Notes From The Keybed – This Month In Synths [January 2015]

So new year new music, something we’re very excited about here at Synth News … especially if it’s of the keyboard-smashing, filter-tweaking, sub-destroying variety, which is exactly what we have in store for you this month!

At the close of last year, we were sent the new single from impossibly young Norwegian synth-pop artist Aurora. ‘Under Stars’ features beautiful stacked vocal harmonies over a sublime electronic backing, and glitchy arpeggios punctuated by thundering drums and soaring strings. Definitely from the more-is-more school of production, the sheer wall of sound is enough to grab your attention! Despite this, it never overwhelms Aurora’s voice, which possesses a calmly affecting tone along the lines of Imogen Heap. Devotees of Ms Heap’s vocal-led electronica will surely lap this up, but the gentle sound palette and abstract lyrics will also appeal to fans of Regina Spektor and Paul Thomas Saunders. Aurora’s previous single ‘Awakening’ has been streamed nearly a million times on Spotify – with new material of this calibre, it won’t be long before she surpasses that impressive total. Certainly one to watch in 2015!

This month’s random ‘synth punk’-tagged Bandcamp find comes from a rowdy bunch of punx with keyboards based in Massachusetts, USA. ‘Cassingle’ by The Pins And Needles is a delicious slice of proto-punk with two synths, a drum kit, and a lot of shouting. Remember when The Horrors were a genuinely alternative band instead of just a glossy shoegaze soundtrack? Well this two-track EP brings back joyous memories of the likes of ‘Jack The Ripper’, had it been recorded in a garage …  straight to tape … with one microphone. It’s messy, offensive on the ears, and made all the better by the fact that two of the band run their own DIY cassette-issuing record label. Wonderful stuff.

Another vital new release is the third EP from the epically named We Shall Meet In The Place Where There Is No Darkness. We’ll get onto their fantastic genre-spanning electronica shortly but firstly, a few words of journalistic integrity … I’ve been good friends with the core protagonists of the band, drummer Ben Cullimore and multi-instrumentalist Michael Wynn, for a few years now, having shared stages a number of times with them across various projects. This led to me contributing some synth parts to their 2012 EP ‘Banzai 711’, following which we did a couple of performances before the reality of having members living in multiple counties (and countries) kicked in. The band now operates as an open collective, with almost as many contributing members as words in their impressively literary moniker! For ‘The Island’ the group have expanded to include new vocalist Flossie T and guitarist Richard Webb, with virtuosic bassist Liam Lee-Hynes completing the personnel alongside the aforementioned Ben and Michael.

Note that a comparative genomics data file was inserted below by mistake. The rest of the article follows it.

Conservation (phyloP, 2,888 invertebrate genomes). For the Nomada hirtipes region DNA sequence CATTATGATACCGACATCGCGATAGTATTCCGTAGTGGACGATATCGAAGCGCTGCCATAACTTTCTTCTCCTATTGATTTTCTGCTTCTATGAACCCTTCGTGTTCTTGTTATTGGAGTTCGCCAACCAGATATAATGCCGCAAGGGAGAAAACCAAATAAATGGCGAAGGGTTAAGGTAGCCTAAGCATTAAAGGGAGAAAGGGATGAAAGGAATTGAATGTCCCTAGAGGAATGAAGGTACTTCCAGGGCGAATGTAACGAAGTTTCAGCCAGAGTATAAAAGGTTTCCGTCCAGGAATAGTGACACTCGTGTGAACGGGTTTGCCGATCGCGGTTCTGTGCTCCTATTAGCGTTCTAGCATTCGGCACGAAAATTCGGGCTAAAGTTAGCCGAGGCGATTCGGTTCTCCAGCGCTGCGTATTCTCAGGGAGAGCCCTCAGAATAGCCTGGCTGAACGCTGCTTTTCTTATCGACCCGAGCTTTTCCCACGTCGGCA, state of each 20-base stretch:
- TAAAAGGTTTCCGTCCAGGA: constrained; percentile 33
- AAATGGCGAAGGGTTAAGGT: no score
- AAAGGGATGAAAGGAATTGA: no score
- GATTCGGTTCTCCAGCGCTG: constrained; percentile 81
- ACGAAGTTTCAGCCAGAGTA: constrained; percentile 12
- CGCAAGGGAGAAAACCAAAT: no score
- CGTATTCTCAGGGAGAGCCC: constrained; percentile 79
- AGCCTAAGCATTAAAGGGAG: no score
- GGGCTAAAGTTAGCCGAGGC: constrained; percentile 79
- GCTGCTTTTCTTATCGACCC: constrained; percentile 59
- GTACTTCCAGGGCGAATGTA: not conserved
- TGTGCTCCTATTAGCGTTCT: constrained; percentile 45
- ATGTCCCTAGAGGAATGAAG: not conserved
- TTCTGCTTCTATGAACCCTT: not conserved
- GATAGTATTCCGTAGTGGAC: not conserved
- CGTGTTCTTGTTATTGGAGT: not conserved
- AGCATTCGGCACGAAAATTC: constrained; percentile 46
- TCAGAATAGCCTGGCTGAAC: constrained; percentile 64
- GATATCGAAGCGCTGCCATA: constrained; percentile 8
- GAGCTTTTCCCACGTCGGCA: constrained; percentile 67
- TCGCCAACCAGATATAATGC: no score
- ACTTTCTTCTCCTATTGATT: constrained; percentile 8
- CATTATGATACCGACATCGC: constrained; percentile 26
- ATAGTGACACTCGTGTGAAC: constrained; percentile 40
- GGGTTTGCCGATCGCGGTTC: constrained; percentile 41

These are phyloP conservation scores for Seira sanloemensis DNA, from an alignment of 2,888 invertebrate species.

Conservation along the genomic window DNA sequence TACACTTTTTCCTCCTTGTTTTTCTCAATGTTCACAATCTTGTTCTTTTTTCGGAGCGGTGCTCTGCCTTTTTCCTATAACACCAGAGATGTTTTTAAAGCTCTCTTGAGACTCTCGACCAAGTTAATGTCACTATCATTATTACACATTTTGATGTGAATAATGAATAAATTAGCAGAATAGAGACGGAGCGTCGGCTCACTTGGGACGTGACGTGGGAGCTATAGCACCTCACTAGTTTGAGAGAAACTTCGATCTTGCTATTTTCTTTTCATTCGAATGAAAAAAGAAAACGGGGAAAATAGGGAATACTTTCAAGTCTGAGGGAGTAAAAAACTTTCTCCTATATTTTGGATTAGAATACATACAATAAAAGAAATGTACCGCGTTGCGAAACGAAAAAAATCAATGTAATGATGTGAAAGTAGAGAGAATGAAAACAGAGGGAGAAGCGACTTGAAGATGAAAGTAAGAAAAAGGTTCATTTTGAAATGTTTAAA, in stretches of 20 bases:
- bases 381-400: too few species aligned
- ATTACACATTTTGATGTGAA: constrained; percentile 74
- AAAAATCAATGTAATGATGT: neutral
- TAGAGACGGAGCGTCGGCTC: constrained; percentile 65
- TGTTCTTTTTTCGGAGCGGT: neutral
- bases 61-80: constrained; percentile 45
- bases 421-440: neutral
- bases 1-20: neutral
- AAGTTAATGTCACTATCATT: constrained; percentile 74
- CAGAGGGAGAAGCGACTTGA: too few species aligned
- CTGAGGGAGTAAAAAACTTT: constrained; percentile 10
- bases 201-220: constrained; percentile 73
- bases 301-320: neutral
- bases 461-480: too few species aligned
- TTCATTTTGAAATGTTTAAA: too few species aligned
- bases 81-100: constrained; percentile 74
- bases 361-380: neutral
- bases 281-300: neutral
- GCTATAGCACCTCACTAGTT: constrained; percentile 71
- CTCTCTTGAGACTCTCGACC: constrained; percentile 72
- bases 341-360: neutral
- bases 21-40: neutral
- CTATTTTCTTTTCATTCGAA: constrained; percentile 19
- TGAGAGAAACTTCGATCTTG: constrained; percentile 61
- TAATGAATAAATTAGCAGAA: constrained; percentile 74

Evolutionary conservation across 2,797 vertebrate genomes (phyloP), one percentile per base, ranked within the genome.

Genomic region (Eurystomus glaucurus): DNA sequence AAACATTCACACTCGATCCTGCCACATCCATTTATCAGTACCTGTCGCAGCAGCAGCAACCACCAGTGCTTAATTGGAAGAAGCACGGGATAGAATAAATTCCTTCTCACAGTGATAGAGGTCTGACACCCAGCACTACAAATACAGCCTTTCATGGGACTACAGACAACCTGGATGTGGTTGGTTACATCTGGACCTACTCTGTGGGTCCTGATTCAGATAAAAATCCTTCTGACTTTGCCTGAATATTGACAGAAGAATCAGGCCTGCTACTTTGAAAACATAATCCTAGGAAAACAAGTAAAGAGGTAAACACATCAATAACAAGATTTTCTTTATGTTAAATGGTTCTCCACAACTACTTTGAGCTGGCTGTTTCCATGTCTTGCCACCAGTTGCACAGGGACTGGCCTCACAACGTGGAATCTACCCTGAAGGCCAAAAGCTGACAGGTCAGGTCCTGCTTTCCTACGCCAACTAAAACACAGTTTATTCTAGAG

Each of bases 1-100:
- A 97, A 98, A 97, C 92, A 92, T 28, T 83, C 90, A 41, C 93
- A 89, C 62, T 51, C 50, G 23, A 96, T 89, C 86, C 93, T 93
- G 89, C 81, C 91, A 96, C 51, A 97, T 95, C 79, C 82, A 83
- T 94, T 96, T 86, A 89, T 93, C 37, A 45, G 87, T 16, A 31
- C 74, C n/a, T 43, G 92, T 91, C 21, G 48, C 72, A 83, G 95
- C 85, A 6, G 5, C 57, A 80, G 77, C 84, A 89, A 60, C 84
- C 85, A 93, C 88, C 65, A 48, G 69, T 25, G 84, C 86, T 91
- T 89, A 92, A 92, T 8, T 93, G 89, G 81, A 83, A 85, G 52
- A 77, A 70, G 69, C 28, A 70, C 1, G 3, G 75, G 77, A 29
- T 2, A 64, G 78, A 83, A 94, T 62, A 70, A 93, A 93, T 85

Now that’s out of the way and I won’t be subject to a #synthgate witch-hunt, it is fortunate really that the music is utterly brilliant. The sound of this record moves away from the Joy Division goes DFA 1979 of previous work into a New Order of disco-infused new wave, with classic pop songwriting sitting comfortably alongside organic synth textures. Throughout the EP, you can hear the time and effort that has gone into selecting and integrating the electronic sounds –  refreshing in today’s climate, where too many indie bands will call up a generic Logic preset and play some vaguely in-key synthesiser melody in order to satisfy hipster cravings. Instead the synths drift along wistfully in both tuning and timing, giving a much-needed human quality to this usually mechanical genre. Lead single ‘The Boy’ is the standout selection, as gloriously 80’s synths and staccato drum machine fills fight for your attention alongside infectious vocal hooks. The slap bass and disco guitar chops might be a little too funkalicious for some tastes, but in a year where Nile Rodgers’ Chic can be found in the upper echelons of festival line-ups, I wouldn’t bet against this making a comeback! WSM… fit in nicely between this disco revival and modern radio pop’s electronic dominance, supplemented by a refreshingly dark realism recalling the glory days of Depeche Mode. You can download ‘The Island’ now from their Bandcamp.

Amanda Palmer is a keyboard-shredding queen, pounding the hell out of a piano throughout the Dresden Dolls. She’s also an incredible writer, as shown by her book ‘The Art Of Asking’ – anyone involved in music, writing, theatre or any other creative endeavour seriously needs to pick up a copy now. But, best of all, she makes the insanely tasteless Yamaha SHS-10 keytar look cool …

To put things into perspective, this is an instrument that comes with Wham’s ‘Last Christmas’ as a demo song. It has crappy little mini keys that make a child’s fingers look big. And it’s made of bright red plastic, probably with its CE sticker from the 80’s still intact. Yet the fabulous Ms Palmer has been known to crack one of these out with The Grand Theft Orchestra, even making an appearance on her famous Kickstarter campaign video. Just Google Amanda Palmer + keytar and be prepared to have all of your preconceptions shattered. Just goes to show, it’s the player not the instrument that matters and that’s why she is this month’s Keytar Hero (still looks naff on everyone else though).

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